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Q&A: MSKCC's Nikolaus Schultz on siRNA Screens and Off-Target Effects

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schultz.jpgName:
Nikolaus Schultz

Position:
Manager, biocomputing/cancer genomics, computational biology center, Memorial Sloan-Kettering Cancer Center

Background:
• Postdoc, computational biology center, Memorial Sloan-Kettering Cancer — 2004-2009
• PhD, biochemistry, Freie Universitat Berlin — 2004
• Teaching faculty, physiology summer course, Marine Biological Laboratory — 2001-2003

Researchers from Memorial Sloan-Kettering Cancer Center this month published the results of an RNAi screen designed to identify novel components of the transforming growth factor-beta pathway, which is implicated in a number of cancers, in a human cell line.

Although they did not find any new players in this pathway, their data indicates that multiple microRNAs are acting on the type II TGF-beta receptor, while an unusually high number of off-target effects suggested that “misleading results in siRNA screens using large libraries with single-assay readout is substantial.”

Gene Silencing News spoke with one of the paper's co-authors, Nikolaus Schultz, about the findings.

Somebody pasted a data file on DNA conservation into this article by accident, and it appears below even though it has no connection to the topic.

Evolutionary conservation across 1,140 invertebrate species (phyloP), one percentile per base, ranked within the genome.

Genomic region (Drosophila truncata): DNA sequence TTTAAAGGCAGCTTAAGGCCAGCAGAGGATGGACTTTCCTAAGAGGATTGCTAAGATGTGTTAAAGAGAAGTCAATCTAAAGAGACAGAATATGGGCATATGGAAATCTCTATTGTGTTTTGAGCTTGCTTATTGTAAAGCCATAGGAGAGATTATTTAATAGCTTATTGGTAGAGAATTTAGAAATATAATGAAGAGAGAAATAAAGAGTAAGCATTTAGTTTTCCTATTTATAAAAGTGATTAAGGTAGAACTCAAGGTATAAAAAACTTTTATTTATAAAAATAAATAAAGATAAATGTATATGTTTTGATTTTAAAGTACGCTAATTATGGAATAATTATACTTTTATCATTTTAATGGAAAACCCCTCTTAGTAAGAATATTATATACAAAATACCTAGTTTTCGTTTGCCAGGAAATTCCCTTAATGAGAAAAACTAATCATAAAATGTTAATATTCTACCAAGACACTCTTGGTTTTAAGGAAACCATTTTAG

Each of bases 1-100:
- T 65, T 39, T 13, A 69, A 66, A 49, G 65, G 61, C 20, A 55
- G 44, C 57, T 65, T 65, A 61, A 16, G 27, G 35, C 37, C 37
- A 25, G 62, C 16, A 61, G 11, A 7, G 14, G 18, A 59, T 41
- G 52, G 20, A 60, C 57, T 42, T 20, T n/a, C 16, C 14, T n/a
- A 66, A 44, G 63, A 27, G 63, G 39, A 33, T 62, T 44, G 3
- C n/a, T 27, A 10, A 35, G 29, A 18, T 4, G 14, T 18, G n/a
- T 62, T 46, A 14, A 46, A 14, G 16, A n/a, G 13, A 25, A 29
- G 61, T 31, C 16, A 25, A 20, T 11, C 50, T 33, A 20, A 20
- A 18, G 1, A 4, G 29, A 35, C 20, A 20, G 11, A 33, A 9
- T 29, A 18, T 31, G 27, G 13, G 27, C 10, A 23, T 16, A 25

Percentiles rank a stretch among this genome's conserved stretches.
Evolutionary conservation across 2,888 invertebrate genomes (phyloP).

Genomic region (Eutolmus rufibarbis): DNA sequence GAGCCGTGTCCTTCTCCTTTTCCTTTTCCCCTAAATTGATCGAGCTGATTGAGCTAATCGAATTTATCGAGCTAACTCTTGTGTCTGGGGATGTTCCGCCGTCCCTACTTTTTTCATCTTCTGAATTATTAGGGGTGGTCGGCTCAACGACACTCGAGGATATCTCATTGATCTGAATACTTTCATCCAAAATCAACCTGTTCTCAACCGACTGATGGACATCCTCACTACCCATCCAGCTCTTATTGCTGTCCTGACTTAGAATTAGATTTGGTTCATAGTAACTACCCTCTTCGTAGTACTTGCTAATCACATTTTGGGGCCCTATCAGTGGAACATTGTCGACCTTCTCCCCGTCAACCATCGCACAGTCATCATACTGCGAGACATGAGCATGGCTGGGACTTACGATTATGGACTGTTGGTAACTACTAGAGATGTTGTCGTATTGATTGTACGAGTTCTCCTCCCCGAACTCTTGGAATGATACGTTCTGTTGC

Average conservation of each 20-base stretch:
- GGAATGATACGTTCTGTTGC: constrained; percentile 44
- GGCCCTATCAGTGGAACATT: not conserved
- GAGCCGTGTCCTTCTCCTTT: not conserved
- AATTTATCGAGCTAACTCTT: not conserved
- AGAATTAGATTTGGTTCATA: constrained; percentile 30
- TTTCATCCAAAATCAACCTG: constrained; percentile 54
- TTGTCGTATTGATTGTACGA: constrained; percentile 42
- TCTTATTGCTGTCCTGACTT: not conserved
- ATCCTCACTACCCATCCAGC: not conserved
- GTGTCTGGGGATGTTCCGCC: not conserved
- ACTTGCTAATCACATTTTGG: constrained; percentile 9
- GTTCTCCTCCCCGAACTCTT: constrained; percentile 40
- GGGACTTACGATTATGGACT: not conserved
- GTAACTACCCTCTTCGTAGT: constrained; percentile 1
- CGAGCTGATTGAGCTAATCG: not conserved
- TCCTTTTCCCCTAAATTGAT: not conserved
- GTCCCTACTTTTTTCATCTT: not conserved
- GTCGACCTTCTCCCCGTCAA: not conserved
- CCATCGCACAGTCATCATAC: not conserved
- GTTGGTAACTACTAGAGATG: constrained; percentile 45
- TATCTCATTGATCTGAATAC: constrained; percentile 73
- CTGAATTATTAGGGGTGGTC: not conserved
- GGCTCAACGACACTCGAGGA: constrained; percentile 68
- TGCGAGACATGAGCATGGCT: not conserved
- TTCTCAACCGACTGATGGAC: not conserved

You work in Chris Sander's lab. What's the focus of the research there?

It's mostly a focus on the different pathways that are dysregulated in cancer. He's always had a strong link in the field of microRNAs, so doing an siRNA screen to look for components in a cancer system was an ideal combination of all the different skills of the lab. The real goal [of the work that led to the paper] was to identify new, unknown members of the TGF-beta pathway.

Can you give an overview of the experiments conducted?

We had in-house an siRNA library and we were looking for a way to utilize it to find new pathway genes. It is quite an old library now — it was six years ago when we started doing the screen. It was synthesized and HCl purified here, but it was never completed to cover the whole genome. It's a 6,000-gene library with three to five siRNAs per gene — 20,000 individual siRNAs, roughly.